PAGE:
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Upcoming Schools as Communities of Safety and Hope conference to engage teachers in conversation

Written on April 8th, 2009

Registration open for April 20 high school teachers curriculum conference

The Ontario Alliance of Christian Schools (OACS) Professional Development high school teachers curriculum conference April 20 will explore the theme Schools as Communities of Safety and Hope.

OACS director of secondary services Gary VanArragon says the day’s theme aims to open conversation about a number of different issues that may be arising in schools as they become more diverse in many facets including population, ethnic backgrounds and learning styles.

“We are trying to get staff to identify the issues and then we are trying to give them a framework in which they can talk about these issues internally,” says VanArragon, adding the next steps will be follow-up with future workshops to further develop the topics.

The keynote address entitled “Welcoming Diversity In Our Schools” will be presented by Dr. Mary Ashun, who will speak about the issue of race and hospitality. Ashun is a faculty member in the education department at Redeemer University College. She was born in Ghana and went to school in Ghana, the U.K. and Canada.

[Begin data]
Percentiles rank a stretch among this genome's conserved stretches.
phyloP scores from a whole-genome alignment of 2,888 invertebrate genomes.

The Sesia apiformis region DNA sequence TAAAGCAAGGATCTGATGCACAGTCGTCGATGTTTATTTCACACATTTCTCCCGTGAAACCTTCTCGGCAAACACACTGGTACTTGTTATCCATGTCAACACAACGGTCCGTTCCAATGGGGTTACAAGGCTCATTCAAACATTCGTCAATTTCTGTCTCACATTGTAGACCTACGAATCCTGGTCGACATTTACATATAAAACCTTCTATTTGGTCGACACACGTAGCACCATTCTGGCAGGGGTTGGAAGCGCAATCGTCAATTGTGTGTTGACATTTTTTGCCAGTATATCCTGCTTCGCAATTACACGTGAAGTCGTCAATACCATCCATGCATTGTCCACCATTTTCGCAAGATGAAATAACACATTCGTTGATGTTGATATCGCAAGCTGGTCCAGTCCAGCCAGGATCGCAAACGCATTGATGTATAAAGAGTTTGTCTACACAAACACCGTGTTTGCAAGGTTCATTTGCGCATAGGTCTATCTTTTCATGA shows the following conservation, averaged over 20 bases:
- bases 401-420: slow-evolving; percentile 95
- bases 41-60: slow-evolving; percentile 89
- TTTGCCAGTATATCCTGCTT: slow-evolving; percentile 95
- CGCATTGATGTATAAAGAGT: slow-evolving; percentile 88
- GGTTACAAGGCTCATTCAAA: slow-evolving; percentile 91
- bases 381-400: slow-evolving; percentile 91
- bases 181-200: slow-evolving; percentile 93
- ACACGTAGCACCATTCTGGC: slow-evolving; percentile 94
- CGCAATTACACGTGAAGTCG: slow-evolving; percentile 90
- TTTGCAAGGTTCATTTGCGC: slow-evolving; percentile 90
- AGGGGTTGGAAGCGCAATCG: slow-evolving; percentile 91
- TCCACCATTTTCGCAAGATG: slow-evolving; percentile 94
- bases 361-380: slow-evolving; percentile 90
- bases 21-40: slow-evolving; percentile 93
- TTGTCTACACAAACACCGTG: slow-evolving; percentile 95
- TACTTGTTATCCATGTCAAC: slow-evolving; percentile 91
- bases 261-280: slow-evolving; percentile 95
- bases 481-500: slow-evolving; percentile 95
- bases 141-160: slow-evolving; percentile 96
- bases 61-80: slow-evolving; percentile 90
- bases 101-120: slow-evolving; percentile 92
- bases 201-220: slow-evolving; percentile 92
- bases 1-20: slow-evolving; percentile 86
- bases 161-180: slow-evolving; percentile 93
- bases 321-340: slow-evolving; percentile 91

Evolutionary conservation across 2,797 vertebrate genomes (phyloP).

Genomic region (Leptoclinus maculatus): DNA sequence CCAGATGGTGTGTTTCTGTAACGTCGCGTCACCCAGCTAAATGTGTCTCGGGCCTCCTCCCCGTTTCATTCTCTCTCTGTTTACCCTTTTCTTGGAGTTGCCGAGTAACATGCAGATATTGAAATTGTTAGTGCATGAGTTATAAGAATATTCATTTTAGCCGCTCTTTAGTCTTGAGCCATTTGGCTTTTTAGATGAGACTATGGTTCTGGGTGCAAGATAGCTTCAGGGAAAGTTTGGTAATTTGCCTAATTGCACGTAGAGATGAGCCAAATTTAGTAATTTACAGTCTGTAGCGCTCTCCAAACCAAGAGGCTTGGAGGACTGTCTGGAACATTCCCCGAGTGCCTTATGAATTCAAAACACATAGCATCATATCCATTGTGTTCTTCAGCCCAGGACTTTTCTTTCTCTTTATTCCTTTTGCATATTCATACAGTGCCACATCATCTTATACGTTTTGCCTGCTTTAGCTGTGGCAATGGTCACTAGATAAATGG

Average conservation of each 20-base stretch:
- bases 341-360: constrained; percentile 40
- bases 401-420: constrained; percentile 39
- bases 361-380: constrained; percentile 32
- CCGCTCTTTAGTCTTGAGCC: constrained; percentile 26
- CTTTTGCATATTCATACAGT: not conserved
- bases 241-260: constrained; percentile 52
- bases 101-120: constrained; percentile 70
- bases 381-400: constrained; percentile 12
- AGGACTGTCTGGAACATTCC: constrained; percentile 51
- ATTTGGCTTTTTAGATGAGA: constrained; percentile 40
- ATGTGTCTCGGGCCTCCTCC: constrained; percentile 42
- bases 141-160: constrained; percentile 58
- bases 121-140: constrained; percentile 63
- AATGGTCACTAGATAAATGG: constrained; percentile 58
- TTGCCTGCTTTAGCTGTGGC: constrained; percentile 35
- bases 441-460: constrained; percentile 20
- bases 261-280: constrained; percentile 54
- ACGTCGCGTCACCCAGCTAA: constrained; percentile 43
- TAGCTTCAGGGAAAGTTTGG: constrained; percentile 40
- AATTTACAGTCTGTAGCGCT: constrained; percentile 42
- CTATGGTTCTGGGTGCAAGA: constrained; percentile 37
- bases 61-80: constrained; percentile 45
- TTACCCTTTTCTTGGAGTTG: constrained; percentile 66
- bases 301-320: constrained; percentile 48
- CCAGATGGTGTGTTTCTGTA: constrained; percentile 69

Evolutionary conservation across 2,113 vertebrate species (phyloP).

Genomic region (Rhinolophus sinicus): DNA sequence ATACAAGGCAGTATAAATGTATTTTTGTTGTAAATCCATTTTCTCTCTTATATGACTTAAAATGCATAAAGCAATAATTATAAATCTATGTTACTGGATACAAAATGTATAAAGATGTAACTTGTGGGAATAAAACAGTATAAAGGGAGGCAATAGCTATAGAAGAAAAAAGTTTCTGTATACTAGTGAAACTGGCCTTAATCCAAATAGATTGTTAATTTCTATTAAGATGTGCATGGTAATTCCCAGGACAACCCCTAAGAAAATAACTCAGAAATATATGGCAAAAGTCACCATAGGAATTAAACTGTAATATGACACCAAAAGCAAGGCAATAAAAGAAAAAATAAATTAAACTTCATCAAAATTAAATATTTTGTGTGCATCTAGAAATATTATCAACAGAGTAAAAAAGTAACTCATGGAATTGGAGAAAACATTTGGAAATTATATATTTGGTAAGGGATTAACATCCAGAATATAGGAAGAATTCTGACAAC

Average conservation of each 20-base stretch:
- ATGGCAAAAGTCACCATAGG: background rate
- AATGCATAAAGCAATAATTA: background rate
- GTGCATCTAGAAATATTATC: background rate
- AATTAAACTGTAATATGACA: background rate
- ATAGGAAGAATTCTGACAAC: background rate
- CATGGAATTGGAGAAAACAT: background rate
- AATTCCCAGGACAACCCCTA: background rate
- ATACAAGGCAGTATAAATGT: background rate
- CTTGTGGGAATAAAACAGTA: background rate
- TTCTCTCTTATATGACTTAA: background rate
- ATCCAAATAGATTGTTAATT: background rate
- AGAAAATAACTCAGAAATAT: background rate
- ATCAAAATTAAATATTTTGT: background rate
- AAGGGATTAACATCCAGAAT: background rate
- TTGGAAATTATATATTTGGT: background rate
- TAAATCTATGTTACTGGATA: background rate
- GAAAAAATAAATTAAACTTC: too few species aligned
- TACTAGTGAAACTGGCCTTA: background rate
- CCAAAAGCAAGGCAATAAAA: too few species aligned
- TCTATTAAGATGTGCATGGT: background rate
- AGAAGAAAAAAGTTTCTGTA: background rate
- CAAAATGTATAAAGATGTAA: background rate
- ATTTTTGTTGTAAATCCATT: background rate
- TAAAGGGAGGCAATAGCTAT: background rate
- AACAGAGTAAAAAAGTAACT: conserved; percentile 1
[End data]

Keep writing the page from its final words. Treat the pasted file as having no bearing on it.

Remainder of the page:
In the morning and afternoon participants choose a workshop to attend from seven different sessions. The workshops cover a range of topics such as welcoming racial diversity, gender and safety, sexual identity and autism spectrum disorder.

VanArragon says more OACS member schools are asking questions and are interested in learning about these topics. For some topics, such as sexual identity, there may be issues within the school and also in the broader community, he says. The workshops aim to ensure students are respected and also provide tools that will enable them to be respectful to people they will contact in their churches, workplaces and neighbourhoods.

“Our schools need to see themselves as increasingly serving a public function, and therefore we have to become more aware and better equipped to deal with issues that exist in the public square,” he says.

Some schools are dealing very effectively with diversity issues while others are just beginning to think about it, VanArragon notes.

“If our schools are going to be effective players in the public sphere, then we just have to deal with these issues more effectively,” says VanArragon.

He says they have always been aware that as Christian schools they need to be hospitable to all people, but this is the first time the topic has been explicitly highlighted at an OACS conference day. Partner schools in other areas of Canada have had similar conferences and the OACS has been able to borrow some of their ideas, he adds.

The OACS has also been in conversation with the Ontario Christian School Teachers Association (OCSTA), who is interested in some of the topics for its fall convention.

The event will be held at King’s Christian Collegiate high school in Oakville. Registration is open and encouraged to be completed by April 10.